For lots of details on this kind of stuff at a level lower than a typical graduate text, see the following links (lecture notes of mine).

Lecture 6, Lecture 7, Lecture 8, Lecture 9, Lecture 10, Lecture 11, Lecture 12


There are two main factors when figuring out how many bits are transmitted per symbol (or "channel use"): the modulation and the error correction encoding. For instance, BPSK modulation with no encoding transmits 1 bit/symbol, while QPSK with no encoding transmits 2 bits/symbol. Higher order modulation schemes (e.g. 8-PSK, 16-QAM, 32-QAM, etc.) can transmit even more bits/symbol.

Error correction encoding reduces the number of information bits/symbol, because some of the bits are used for the error correction code. While this is unfortunate it is necessary to achieve arbitrarily low error rates without requiring insanely high SNR's.

A fairly common set of error correction codes is $\frac{1}{2}$ rate convolutional codes, which are called "$\frac{1}{2}$ rate" because half of the bits are information (i.e. payload) bits, while the others are code bits (often called "parity bits"). Thus, if you used QPSK and a $\frac{1}{2}$ rate convolutional code you would have an overall information transmission rate of $2*\frac{1}{2} = 1$ bit/symbol.

So, getting to your question, you ask- "but if I find that the capacity is e.g. 2.3 [bits/channel use] doesn't it tell me that I can use QPSK modulation because the channel can work (with appropriate coding) with above 2 bits per sample without error?"

No, that's not what it's saying. What it is saying is that there exists a modulation and error correction scheme (and please note that it does not say anything about what the appropriate modulation type[s] and/or error correction scheme[s] might be) that can get you reliably error free data transmission at up to 2.3 bits/symbol. Now, having said that, since QPSK has a data rate that is less than 2.3 bits/symbol, if you paired it up with an appropriate error correction scheme for your channel (for instance, are the errors bursty or non-bursty?) then you could probably get reliable communication through that channel.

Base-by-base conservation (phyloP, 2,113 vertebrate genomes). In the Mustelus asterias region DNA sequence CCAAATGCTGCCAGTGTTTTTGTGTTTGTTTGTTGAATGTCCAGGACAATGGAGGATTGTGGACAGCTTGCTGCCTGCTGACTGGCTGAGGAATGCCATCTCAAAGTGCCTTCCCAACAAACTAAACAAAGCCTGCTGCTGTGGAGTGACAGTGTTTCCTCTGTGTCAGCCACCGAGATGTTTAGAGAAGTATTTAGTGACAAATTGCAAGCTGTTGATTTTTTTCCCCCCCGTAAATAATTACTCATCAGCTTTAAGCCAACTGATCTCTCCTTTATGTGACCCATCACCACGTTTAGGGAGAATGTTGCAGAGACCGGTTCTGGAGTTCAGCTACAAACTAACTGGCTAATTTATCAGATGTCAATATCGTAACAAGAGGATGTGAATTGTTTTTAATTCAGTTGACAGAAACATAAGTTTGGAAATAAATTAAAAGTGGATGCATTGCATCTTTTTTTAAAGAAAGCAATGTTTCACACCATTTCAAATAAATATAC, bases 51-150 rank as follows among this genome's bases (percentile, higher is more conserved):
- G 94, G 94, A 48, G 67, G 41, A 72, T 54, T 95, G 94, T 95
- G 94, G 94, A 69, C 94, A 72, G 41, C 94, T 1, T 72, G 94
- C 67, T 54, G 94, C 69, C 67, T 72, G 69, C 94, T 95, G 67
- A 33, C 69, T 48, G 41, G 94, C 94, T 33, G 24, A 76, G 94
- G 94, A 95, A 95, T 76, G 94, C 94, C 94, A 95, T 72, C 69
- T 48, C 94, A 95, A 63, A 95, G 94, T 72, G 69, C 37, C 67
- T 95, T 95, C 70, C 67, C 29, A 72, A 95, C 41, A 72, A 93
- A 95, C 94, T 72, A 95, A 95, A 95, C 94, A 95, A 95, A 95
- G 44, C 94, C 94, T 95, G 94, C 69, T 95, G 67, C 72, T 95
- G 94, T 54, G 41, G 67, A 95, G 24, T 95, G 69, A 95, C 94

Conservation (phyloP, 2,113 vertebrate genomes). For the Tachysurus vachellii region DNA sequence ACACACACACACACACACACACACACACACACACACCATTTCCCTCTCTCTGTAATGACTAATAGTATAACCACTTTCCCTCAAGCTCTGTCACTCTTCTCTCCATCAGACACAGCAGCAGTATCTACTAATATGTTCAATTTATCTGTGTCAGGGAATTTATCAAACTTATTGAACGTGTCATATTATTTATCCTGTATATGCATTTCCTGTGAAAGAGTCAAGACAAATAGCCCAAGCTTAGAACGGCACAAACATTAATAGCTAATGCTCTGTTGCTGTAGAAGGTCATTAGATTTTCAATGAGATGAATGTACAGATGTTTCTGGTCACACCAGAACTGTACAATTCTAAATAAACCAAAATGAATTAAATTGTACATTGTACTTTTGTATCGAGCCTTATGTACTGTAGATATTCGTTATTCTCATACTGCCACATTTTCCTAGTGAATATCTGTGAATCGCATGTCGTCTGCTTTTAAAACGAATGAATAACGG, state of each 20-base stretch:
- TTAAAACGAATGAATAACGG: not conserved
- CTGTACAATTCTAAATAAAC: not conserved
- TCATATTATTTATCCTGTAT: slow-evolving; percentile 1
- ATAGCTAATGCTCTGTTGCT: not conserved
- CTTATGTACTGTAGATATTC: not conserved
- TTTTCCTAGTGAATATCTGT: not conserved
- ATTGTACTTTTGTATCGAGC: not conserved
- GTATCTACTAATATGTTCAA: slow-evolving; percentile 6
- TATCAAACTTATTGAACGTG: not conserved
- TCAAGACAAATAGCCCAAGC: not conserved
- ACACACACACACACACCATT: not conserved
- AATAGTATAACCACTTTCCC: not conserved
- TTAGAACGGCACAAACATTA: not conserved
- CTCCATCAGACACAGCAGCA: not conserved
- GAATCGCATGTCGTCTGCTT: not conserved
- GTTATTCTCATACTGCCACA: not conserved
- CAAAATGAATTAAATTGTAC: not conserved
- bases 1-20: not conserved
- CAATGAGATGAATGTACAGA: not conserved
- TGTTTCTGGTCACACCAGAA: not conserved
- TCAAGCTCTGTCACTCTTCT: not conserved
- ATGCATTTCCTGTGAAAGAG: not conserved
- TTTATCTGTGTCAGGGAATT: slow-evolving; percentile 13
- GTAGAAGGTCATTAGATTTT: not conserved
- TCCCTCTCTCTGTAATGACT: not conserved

The best codes that we know of for getting close to the Shannon limit are Turbo codes and low-density parity check codes (also known as Gallager codes).

  • $\begingroup$ great answer! I still get confused about units. In this thread we see [bits/channel use]. In books we see [bits/sec] and [bits/dimension]. What does [bits/channel use] mean? Thx. $\endgroup$ – John Jan 26 '14 at 1:26
  • $\begingroup$ @John bits/channel means "bits per individual transmission". In normal signal processing terminology it is exactly equal to "bits/symbol"- i.e. a symbol is one "channel use". $\endgroup$ – Jim Clay Jan 26 '14 at 1:48
  • $\begingroup$ thanks. So if we take the familiar voice grade telephone channel with 35 dB SNR and 3000 Hz BW, we find the AWGN capacity C is about 34.8 kbps which is a familiar number. To get from there to bits/symbol we divide by the symbol rate, which must be something close to 3000 giving 11 bits/symbol. $\endgroup$ – John Jan 26 '14 at 2:04
  • $\begingroup$ @John That is essentially correct, though the 3 kHz of bandwidth is one-sided bandwidth which means that there is really 6 kHz of two-sided bandwidth, which means that you should be able to get around 6000 symbols/s. $\endgroup$ – Jim Clay Jan 26 '14 at 5:10
  • $\begingroup$ Are you sure about the 6000? The telephone channel is bandpass, and the V.34 symbol rate is about 3400 Hz. $\endgroup$ – John Jan 26 '14 at 11:37